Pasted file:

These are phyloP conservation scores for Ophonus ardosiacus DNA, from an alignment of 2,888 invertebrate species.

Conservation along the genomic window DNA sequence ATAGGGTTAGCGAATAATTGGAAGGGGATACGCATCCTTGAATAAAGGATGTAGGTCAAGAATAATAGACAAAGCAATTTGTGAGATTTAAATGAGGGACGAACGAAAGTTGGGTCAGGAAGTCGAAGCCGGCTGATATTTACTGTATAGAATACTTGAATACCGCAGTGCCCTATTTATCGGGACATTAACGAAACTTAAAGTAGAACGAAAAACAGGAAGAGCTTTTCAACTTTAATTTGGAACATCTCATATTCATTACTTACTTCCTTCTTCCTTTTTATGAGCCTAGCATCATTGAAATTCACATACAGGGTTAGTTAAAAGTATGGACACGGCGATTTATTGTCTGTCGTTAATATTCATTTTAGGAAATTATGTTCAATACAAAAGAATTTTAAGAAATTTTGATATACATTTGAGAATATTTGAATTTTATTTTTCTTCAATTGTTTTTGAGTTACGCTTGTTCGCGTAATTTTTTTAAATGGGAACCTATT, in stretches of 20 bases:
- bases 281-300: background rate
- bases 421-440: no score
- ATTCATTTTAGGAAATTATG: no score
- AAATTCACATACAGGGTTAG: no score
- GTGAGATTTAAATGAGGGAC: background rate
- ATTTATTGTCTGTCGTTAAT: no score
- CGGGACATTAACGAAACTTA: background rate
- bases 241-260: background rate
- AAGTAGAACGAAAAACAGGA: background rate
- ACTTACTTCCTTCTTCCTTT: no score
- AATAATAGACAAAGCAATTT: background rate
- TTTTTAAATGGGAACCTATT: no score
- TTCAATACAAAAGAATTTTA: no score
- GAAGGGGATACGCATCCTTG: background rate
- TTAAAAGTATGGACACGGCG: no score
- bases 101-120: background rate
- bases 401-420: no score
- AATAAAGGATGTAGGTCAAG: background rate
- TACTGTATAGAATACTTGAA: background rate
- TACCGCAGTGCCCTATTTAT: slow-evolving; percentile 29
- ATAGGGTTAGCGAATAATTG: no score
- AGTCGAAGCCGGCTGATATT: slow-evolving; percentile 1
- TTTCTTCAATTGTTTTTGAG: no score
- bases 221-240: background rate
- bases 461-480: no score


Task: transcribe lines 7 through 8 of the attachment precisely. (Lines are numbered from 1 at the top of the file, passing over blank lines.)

- GTGAGATTTAAATGAGGGAC: background rate
- ATTTATTGTCTGTCGTTAAT: no score